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Abbott v. Corizon, LLC

United States District Court, M.D. Florida, Jacksonville Division

July 16, 2019

ROBERT ABBOTT, Plaintiff,
v.
CORIZON, LLC and WOODROW A. MEYERS, JR., Defendants.

          ORDER

          MONTE C. RICHARDSON UNITED STATES MAGISTRATE JUDGE

         Plaintiff, an inmate of the Florida penal system, initiated this action by filing a pro se Civil Rights Complaint (Doc. 1) pursuant to 42 U.S.C. § l983. Plaintiff is proceeding in forma pauperis. See Order (Doc. 5). As defendants, Plaintiff names Corizon, LLC and Woodrow A. Meyers, Jr., in his role as Chief Operating Officer of Corizon. Plaintiff asserts Corizon, pursuant to a company policy, excessively delayed approving surgery to correct his broken wrist, in violation of the Eighth Amendment. As relief, he seeks compensatory and punitive damages.

         To proceed, Plaintiff must file an amended complaint on the enclosed civil rights complaint form and in compliance with federal pleading standards. Federal Rule of Civil Procedure 8(a) requires a pleading to include a short and plain statement of the claim showing that the pleader is entitled to relief. Plaintiff's allegations are not “short and plain.” Plaintiff includes argument, case citations, and “evidence” to substantiate his claims. In amending his complaint, Plaintiff should streamline his allegations to comply with Rule 8. And he should not include legal argument or evidence. To the extent the case proceeds, Plaintiff will have an opportunity later to present legal argument and evidence.

         If Plaintiff chooses to file an amended complaint, he should assess his case and name as defendants only those individuals allegedly responsible for violating his federal constitutional rights. Currently, Plaintiff names Woodrow A. Meyers as a defendant, though he does not attribute any factual allegations or wrongdoing to Defendant Meyers. To the extent Plaintiff names Defendant Meyers in his official capacity as a representative of Corizon, such a claim is redundant of the one against Corizon.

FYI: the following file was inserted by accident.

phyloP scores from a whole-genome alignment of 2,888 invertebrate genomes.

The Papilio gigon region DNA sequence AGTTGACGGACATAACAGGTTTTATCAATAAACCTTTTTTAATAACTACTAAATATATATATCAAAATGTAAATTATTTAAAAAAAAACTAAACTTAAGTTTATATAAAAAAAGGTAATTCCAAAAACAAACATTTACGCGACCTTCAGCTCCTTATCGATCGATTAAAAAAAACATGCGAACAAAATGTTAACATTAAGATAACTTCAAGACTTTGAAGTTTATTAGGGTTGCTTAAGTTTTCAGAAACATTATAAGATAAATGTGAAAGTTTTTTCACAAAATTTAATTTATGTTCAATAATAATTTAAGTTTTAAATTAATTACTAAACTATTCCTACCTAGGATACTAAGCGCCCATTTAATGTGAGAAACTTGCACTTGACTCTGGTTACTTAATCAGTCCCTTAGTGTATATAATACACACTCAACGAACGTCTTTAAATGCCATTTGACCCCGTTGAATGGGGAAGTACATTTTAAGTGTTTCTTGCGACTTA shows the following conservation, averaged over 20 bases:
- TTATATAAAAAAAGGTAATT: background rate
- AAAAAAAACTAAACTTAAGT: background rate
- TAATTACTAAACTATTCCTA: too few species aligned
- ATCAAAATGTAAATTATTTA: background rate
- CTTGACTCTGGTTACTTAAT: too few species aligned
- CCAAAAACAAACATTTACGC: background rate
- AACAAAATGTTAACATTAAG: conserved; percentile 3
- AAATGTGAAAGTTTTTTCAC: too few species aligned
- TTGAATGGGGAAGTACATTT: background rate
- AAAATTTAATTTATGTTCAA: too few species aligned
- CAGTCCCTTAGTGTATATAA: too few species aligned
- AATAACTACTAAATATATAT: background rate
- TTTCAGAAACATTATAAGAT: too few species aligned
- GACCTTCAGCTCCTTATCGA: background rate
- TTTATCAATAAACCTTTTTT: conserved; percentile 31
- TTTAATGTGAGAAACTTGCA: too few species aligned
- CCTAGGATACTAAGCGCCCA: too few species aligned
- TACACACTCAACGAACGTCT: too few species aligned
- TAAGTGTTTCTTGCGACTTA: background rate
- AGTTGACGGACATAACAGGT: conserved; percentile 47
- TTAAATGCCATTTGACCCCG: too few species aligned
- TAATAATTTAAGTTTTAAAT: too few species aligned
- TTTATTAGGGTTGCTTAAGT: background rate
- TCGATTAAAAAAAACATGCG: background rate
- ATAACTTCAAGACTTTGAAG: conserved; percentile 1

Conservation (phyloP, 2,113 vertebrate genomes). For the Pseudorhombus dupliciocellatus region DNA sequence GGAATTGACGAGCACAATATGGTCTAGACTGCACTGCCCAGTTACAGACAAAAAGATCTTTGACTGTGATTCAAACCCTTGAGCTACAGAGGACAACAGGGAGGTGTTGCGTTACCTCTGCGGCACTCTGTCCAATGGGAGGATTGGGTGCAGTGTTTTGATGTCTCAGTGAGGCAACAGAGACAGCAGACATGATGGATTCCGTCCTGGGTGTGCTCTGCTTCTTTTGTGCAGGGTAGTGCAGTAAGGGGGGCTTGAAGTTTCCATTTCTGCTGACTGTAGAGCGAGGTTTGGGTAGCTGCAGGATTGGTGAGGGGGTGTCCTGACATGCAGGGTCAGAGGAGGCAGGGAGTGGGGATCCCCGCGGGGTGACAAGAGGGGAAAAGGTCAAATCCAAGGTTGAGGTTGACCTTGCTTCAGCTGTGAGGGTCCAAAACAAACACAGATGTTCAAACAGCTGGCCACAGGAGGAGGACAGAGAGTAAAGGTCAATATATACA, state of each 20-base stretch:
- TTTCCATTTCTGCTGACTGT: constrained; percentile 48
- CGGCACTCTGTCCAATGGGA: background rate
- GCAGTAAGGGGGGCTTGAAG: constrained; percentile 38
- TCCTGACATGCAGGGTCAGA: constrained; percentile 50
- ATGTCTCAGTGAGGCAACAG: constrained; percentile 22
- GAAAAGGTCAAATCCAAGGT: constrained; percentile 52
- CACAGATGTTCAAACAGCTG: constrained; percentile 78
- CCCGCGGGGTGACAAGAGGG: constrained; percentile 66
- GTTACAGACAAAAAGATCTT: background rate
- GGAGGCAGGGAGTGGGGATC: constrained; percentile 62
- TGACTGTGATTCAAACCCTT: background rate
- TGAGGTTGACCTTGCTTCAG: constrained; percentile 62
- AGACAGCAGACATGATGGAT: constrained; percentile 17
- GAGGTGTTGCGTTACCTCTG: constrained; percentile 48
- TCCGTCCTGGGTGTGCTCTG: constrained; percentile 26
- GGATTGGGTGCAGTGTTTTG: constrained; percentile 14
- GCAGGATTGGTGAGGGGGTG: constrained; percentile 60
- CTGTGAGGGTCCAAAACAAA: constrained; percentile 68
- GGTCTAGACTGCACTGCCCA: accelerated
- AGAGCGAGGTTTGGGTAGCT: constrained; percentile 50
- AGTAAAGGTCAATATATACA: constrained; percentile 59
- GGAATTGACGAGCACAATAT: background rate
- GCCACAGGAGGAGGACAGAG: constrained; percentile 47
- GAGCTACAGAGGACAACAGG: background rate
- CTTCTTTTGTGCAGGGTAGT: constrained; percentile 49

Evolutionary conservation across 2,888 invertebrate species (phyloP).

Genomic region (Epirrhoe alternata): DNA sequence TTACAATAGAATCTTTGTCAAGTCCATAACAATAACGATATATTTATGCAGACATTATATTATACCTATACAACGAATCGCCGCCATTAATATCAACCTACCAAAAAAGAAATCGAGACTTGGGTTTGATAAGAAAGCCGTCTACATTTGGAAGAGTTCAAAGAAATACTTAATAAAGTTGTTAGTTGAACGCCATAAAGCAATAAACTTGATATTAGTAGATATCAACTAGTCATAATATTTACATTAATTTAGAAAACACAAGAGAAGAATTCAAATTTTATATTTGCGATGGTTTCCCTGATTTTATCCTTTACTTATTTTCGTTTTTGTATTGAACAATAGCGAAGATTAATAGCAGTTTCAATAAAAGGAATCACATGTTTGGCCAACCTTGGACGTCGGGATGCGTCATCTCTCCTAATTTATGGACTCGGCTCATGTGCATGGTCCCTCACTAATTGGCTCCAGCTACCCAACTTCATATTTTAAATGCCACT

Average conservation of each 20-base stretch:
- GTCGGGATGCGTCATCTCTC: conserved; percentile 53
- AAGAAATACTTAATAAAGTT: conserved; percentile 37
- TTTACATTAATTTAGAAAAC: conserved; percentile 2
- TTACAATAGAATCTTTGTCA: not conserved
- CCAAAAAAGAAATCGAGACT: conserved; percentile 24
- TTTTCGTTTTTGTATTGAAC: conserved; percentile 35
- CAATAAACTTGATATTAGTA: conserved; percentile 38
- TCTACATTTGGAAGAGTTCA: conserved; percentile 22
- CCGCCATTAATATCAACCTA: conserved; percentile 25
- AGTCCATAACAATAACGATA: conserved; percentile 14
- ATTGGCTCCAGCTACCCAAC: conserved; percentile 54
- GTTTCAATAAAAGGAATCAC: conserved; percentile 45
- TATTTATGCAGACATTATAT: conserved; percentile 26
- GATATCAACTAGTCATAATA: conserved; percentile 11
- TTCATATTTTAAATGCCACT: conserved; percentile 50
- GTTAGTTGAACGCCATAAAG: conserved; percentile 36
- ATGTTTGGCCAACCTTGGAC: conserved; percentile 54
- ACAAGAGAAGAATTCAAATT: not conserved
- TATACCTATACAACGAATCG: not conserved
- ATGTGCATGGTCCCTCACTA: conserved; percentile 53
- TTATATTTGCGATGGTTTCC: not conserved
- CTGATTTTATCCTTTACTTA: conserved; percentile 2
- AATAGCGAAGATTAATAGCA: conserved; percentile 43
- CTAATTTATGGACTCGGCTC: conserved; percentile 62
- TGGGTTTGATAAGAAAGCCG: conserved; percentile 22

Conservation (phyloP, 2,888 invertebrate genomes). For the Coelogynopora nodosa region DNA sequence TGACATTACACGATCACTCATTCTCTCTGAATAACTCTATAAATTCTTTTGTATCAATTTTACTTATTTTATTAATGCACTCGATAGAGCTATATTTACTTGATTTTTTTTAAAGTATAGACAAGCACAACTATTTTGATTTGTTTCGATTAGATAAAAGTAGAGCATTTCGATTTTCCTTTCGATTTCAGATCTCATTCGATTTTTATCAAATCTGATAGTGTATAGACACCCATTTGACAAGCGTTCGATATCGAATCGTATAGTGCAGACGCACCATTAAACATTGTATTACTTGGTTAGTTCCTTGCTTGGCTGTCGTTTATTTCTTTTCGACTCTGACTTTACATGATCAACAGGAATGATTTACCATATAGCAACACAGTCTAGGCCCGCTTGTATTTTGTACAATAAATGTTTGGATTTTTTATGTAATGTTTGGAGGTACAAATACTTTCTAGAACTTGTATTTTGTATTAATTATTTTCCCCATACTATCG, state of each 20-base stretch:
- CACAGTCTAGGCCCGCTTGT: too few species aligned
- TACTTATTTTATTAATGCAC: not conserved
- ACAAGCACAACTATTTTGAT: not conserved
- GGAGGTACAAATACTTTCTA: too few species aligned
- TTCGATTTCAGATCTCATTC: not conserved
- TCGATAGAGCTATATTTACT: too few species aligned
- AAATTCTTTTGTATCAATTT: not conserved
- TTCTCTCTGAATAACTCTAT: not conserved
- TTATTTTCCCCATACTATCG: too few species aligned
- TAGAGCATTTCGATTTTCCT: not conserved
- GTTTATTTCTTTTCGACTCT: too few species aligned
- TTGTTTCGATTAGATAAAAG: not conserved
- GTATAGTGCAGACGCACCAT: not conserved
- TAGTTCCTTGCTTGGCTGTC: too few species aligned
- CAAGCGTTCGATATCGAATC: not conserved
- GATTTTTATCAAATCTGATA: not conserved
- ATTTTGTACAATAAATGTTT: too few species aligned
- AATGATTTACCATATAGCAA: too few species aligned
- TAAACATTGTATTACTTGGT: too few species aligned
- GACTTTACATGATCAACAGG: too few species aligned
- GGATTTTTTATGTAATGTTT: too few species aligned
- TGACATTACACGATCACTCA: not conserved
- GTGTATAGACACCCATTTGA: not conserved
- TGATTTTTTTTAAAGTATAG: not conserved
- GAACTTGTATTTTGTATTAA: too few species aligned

Plaintiff also should clearly articulate the nature of his claim against each named defendant by stating the specific constitutional right or federal law each defendant allegedly violated. To the extent Plaintiff intends to assert a conspiracy claim under § 1983, he should know a corporation may not conspire with itself or its employees. A conspiracy requires a “multiplicity of actors.” McAndrew v. Lockheed Martin Corp., 206 F.3d 1031, 1036 (11th Cir. 2000).

         In amending his complaint, Plaintiff must also adhere to the following general instructions.

         1. The amended complaint must be marked, “Amended Complaint.” 2. The amended complaint must name as defendants only those who had been acting under color of state law and are responsible for the alleged constitutional violation.

         3. The amended complaint must state the full names of each defendant (to the extent Plaintiff knows them) in the style of the case on the first page and in section I.B.

         4. The list of defendants named on the first page must match the list of named defendants in section I.B.

         5. The amended complaint (or a separate filing) must include current addresses for each defendant so the Court can direct service of process.

         6. Under “Basis for Jurisdiction” in section II, Plaintiff must state the specific constitutional right or federal law each defendant allegedly violated.

         7. In section IV, “Statement of Claim, ” there must be a clear description of how each defendant was involved in the alleged violation(s). The allegations should be stated in numbered paragraphs, each limited to a single set of circumstances. Plaintiff should separately explain the facts giving rise to his individual claims for relief, and he should clearly state how each defendant is responsible for each alleged violation.[1]

         8. In section V, “Injuries, ” there must be a statement concerning how each defendant's ...


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